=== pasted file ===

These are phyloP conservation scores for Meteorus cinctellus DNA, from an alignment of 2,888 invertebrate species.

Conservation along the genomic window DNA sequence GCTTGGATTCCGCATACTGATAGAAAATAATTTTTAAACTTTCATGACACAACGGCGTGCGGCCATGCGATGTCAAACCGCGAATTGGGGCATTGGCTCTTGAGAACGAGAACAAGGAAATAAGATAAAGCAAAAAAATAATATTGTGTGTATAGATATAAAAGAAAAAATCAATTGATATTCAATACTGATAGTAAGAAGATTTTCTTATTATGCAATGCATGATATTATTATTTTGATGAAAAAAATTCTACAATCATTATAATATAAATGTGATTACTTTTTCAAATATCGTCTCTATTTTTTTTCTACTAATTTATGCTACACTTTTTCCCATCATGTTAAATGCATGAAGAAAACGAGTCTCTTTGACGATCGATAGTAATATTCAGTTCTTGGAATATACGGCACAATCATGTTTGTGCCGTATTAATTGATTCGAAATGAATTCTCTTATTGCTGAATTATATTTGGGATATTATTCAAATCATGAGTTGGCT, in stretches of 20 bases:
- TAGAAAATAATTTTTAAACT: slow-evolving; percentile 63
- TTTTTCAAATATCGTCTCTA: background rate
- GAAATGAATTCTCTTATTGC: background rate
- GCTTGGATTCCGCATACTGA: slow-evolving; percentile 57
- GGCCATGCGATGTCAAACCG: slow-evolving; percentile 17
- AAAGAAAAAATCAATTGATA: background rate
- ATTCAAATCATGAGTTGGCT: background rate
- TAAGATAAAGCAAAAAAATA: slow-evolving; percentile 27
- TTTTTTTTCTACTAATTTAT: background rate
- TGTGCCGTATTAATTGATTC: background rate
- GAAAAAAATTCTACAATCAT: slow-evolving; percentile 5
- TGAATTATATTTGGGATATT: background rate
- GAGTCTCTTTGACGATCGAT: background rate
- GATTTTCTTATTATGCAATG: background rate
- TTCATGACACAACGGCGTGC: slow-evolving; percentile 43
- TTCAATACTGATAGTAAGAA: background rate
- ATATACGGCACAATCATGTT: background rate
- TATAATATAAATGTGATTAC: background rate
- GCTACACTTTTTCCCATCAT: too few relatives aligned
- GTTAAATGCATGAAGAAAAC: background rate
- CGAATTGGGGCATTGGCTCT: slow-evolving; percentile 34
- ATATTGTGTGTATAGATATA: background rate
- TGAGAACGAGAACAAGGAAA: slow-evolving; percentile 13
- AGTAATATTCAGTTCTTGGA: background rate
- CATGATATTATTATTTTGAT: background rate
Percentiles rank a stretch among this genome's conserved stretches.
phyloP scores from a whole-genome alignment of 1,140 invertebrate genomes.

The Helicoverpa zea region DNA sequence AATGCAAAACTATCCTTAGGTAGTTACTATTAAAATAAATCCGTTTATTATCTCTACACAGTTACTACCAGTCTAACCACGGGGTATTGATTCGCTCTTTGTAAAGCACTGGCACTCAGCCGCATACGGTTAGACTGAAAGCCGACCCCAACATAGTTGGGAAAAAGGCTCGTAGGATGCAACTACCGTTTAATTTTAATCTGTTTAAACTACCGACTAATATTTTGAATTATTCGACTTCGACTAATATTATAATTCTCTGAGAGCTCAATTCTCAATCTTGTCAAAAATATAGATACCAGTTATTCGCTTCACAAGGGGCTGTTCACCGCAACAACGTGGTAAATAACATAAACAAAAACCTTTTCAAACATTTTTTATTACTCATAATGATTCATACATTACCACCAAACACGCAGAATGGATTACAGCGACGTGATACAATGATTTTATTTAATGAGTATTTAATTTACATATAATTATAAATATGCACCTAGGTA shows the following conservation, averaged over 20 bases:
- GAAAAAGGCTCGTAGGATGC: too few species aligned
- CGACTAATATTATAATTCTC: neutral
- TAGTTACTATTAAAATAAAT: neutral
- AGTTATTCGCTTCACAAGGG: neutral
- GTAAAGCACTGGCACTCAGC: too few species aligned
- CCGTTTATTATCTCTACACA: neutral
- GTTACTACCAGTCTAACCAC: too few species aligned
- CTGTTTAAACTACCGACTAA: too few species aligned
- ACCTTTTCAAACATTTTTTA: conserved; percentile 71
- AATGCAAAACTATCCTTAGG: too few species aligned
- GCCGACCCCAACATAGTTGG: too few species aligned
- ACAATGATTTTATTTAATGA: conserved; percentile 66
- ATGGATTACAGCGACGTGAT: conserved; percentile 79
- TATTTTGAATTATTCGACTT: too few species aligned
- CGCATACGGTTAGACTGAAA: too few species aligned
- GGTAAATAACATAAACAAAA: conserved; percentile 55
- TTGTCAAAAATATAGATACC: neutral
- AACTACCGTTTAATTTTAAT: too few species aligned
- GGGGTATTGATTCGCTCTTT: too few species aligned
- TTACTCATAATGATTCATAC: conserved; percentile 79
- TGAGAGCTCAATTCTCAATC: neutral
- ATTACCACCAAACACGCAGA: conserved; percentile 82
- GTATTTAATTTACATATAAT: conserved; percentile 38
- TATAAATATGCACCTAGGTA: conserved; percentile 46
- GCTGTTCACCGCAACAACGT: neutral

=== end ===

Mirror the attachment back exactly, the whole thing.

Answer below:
These are phyloP conservation scores for Meteorus cinctellus DNA, from an alignment of 2,888 invertebrate species.

Conservation along the genomic window DNA sequence GCTTGGATTCCGCATACTGATAGAAAATAATTTTTAAACTTTCATGACACAACGGCGTGCGGCCATGCGATGTCAAACCGCGAATTGGGGCATTGGCTCTTGAGAACGAGAACAAGGAAATAAGATAAAGCAAAAAAATAATATTGTGTGTATAGATATAAAAGAAAAAATCAATTGATATTCAATACTGATAGTAAGAAGATTTTCTTATTATGCAATGCATGATATTATTATTTTGATGAAAAAAATTCTACAATCATTATAATATAAATGTGATTACTTTTTCAAATATCGTCTCTATTTTTTTTCTACTAATTTATGCTACACTTTTTCCCATCATGTTAAATGCATGAAGAAAACGAGTCTCTTTGACGATCGATAGTAATATTCAGTTCTTGGAATATACGGCACAATCATGTTTGTGCCGTATTAATTGATTCGAAATGAATTCTCTTATTGCTGAATTATATTTGGGATATTATTCAAATCATGAGTTGGCT, in stretches of 20 bases:
- TAGAAAATAATTTTTAAACT: slow-evolving; percentile 63
- TTTTTCAAATATCGTCTCTA: background rate
- GAAATGAATTCTCTTATTGC: background rate
- GCTTGGATTCCGCATACTGA: slow-evolving; percentile 57
- GGCCATGCGATGTCAAACCG: slow-evolving; percentile 17
- AAAGAAAAAATCAATTGATA: background rate
- ATTCAAATCATGAGTTGGCT: background rate
- TAAGATAAAGCAAAAAAATA: slow-evolving; percentile 27
- TTTTTTTTCTACTAATTTAT: background rate
- TGTGCCGTATTAATTGATTC: background rate
- GAAAAAAATTCTACAATCAT: slow-evolving; percentile 5
- TGAATTATATTTGGGATATT: background rate
- GAGTCTCTTTGACGATCGAT: background rate
- GATTTTCTTATTATGCAATG: background rate
- TTCATGACACAACGGCGTGC: slow-evolving; percentile 43
- TTCAATACTGATAGTAAGAA: background rate
- ATATACGGCACAATCATGTT: background rate
- TATAATATAAATGTGATTAC: background rate
- GCTACACTTTTTCCCATCAT: too few relatives aligned
- GTTAAATGCATGAAGAAAAC: background rate
- CGAATTGGGGCATTGGCTCT: slow-evolving; percentile 34
- ATATTGTGTGTATAGATATA: background rate
- TGAGAACGAGAACAAGGAAA: slow-evolving; percentile 13
- AGTAATATTCAGTTCTTGGA: background rate
- CATGATATTATTATTTTGAT: background rate
Percentiles rank a stretch among this genome's conserved stretches.
phyloP scores from a whole-genome alignment of 1,140 invertebrate genomes.

The Helicoverpa zea region DNA sequence AATGCAAAACTATCCTTAGGTAGTTACTATTAAAATAAATCCGTTTATTATCTCTACACAGTTACTACCAGTCTAACCACGGGGTATTGATTCGCTCTTTGTAAAGCACTGGCACTCAGCCGCATACGGTTAGACTGAAAGCCGACCCCAACATAGTTGGGAAAAAGGCTCGTAGGATGCAACTACCGTTTAATTTTAATCTGTTTAAACTACCGACTAATATTTTGAATTATTCGACTTCGACTAATATTATAATTCTCTGAGAGCTCAATTCTCAATCTTGTCAAAAATATAGATACCAGTTATTCGCTTCACAAGGGGCTGTTCACCGCAACAACGTGGTAAATAACATAAACAAAAACCTTTTCAAACATTTTTTATTACTCATAATGATTCATACATTACCACCAAACACGCAGAATGGATTACAGCGACGTGATACAATGATTTTATTTAATGAGTATTTAATTTACATATAATTATAAATATGCACCTAGGTA shows the following conservation, averaged over 20 bases:
- GAAAAAGGCTCGTAGGATGC: too few species aligned
- CGACTAATATTATAATTCTC: neutral
- TAGTTACTATTAAAATAAAT: neutral
- AGTTATTCGCTTCACAAGGG: neutral
- GTAAAGCACTGGCACTCAGC: too few species aligned
- CCGTTTATTATCTCTACACA: neutral
- GTTACTACCAGTCTAACCAC: too few species aligned
- CTGTTTAAACTACCGACTAA: too few species aligned
- ACCTTTTCAAACATTTTTTA: conserved; percentile 71
- AATGCAAAACTATCCTTAGG: too few species aligned
- GCCGACCCCAACATAGTTGG: too few species aligned
- ACAATGATTTTATTTAATGA: conserved; percentile 66
- ATGGATTACAGCGACGTGAT: conserved; percentile 79
- TATTTTGAATTATTCGACTT: too few species aligned
- CGCATACGGTTAGACTGAAA: too few species aligned
- GGTAAATAACATAAACAAAA: conserved; percentile 55
- TTGTCAAAAATATAGATACC: neutral
- AACTACCGTTTAATTTTAAT: too few species aligned
- GGGGTATTGATTCGCTCTTT: too few species aligned
- TTACTCATAATGATTCATAC: conserved; percentile 79
- TGAGAGCTCAATTCTCAATC: neutral
- ATTACCACCAAACACGCAGA: conserved; percentile 82
- GTATTTAATTTACATATAAT: conserved; percentile 38
- TATAAATATGCACCTAGGTA: conserved; percentile 46
- GCTGTTCACCGCAACAACGT: neutral